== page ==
A property tax alternative to stamp duty recently won the support of MPs – the latest chapter in the long-running saga for those seeking the removal of stamp duty for something different and fairer.
For many years now, alternatives to stamp duty land tax – which many people have to pay when buying a home – have been sought out and suggested.
Below, we look at the latest proposals and assess their chances of being introduced.
In late March, at least 18 MPs came out in favour of a new annual Proportional Property Tax (PPT) which would be levied on the current values of homes.
Backed by a campaign group called Fairer Share, the PPT would replace council tax, which is currently based on 1991 valuations of properties, and would also replace stamp duty land tax.
The campaign group would like the PPT to be implemented at a flat rate of 0.48% of the property value. It says the new tax would ‘raise a surplus of £5.6 billion for HM Treasury’ and insists it is a way for the government ‘to overhaul a deeply regressive and unfair system’.
The group claims that such a move could lead to bills falling for 77% of the country, with the average household likely to be £556 a year better off, at a time when this is needed more than ever with the cost of living crisis. There would, however, be substantially increased bills for nearly a quarter of households.
Would the market benefit?
The Fairer Share campaign argues that the PPT replacing stamp duty would ‘remove a barrier to homeownership for millions of young families and make it easier for older households to downsize’. It says the PPT would instead spread the burden of stamp duty across some 23 million homes, ‘which would mean that, instead of one large tax bill each time someone buys a home, the tax is spread across the period of property ownership’.
Perhaps surprisingly for an issue that can often prove partisan, the MPs backing it were evenly split – nine Labour and nine Conservatives, including prominent MPs such as Conservative Kevin Hollinrake, the former chair of Hunters estate agency group, and Labour’s former shadow chancellor John McDonnell.
Others in favour include several Conservative, Liberal Democrat and cross-bench members of the House of Lords, along with Labour’s high-profile Greater Manchester Mayor Andy Burnham.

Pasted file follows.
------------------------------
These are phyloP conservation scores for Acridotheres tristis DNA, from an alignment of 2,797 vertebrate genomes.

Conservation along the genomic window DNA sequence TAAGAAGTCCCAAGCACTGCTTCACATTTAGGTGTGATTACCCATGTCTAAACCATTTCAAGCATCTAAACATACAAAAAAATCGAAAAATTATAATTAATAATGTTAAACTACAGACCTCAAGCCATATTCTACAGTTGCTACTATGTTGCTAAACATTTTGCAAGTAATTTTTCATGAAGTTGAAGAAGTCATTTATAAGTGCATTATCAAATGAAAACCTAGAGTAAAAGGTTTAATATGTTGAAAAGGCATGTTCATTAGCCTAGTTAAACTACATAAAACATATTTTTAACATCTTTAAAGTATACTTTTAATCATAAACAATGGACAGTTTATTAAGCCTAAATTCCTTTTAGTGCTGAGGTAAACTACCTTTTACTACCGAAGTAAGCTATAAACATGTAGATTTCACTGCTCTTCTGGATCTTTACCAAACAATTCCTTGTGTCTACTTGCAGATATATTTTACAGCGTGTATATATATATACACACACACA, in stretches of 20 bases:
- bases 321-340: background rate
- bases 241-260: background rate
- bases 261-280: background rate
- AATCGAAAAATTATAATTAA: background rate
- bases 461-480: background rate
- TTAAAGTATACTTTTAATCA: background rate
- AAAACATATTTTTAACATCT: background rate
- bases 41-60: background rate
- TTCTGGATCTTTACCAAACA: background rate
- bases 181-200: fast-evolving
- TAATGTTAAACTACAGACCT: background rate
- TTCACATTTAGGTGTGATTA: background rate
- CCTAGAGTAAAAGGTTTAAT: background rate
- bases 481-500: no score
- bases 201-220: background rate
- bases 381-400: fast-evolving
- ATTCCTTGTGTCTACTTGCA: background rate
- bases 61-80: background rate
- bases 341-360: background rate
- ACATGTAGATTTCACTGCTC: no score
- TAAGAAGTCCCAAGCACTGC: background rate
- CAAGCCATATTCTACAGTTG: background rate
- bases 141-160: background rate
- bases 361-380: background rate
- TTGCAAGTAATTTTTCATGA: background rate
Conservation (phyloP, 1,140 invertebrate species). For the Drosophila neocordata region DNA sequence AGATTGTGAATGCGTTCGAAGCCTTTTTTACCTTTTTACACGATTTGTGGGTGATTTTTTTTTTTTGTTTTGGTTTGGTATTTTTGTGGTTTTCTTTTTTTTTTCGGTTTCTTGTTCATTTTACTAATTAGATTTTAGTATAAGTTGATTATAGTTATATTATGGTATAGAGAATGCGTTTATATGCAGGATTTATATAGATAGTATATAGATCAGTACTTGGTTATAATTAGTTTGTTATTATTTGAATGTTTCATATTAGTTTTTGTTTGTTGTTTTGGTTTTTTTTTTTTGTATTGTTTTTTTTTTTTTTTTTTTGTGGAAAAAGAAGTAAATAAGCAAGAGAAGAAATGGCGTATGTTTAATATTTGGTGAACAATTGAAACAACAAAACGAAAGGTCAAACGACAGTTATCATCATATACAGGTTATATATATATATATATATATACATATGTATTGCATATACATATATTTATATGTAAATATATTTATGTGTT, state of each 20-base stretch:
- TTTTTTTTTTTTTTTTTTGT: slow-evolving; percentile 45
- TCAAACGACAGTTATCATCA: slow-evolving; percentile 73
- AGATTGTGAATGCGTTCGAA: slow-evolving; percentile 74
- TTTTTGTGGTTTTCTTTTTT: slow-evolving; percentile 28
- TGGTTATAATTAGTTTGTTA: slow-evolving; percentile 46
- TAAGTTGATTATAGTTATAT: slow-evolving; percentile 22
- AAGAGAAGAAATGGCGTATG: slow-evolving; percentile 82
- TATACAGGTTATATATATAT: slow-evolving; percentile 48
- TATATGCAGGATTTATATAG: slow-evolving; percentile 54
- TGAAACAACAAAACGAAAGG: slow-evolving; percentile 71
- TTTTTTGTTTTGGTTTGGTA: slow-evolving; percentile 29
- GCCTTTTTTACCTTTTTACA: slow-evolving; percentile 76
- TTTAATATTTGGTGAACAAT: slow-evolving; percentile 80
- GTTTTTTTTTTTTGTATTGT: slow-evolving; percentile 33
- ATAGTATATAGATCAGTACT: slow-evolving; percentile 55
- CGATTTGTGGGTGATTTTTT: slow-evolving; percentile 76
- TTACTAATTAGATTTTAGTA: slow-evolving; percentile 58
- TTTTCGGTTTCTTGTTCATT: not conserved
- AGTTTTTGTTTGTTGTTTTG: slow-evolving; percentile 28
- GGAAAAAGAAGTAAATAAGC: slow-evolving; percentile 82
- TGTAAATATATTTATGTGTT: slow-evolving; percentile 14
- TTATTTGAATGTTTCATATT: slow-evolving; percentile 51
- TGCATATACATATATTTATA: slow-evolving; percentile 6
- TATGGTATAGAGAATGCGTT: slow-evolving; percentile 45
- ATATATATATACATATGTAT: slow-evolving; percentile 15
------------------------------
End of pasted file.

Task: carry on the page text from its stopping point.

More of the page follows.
Those in favour of PPT say the tax would still include a surcharge for second homeowners and foreign owners of UK property, gathering a further £4.5 billion for the Treasury coffers.
The Daily Mail last year, citing unnamed government sources, said a version of the PPT was under consideration by the Treasury, but they then abandoned when it was discovered that the quarter of households paying higher bills were largely in Tory heartlands in the south of England.
Will stamp duty changes happen anytime soon?
It seems very unlikely that the PPT will come into play while support for it among MPs is still relatively low, even though some of those MPs are very well-known.
It’s likely that the campaign to transform, remove or improve stamp duty and council tax will continue unabated, and will continue to generate debate, but while the government has so many other distractions, there seems little prospect of such radical reform of an entrenched system.
Even more so when you consider that major rental reform and the long-awaited implementation of the recommendations of the Regulation of Property Agents (RoPA) working group remain on the government’s to-do list.
Here at Expose Property, we can help you tosell your property and understand your obligations regarding stamp duty if you are also buying at the same time, by using our experience of selling homes in Beckenham, Penge, Crystal Palace and other places in South East London.
You can also get an idea of how much your home is worth by using our free instant online valuation tool here.
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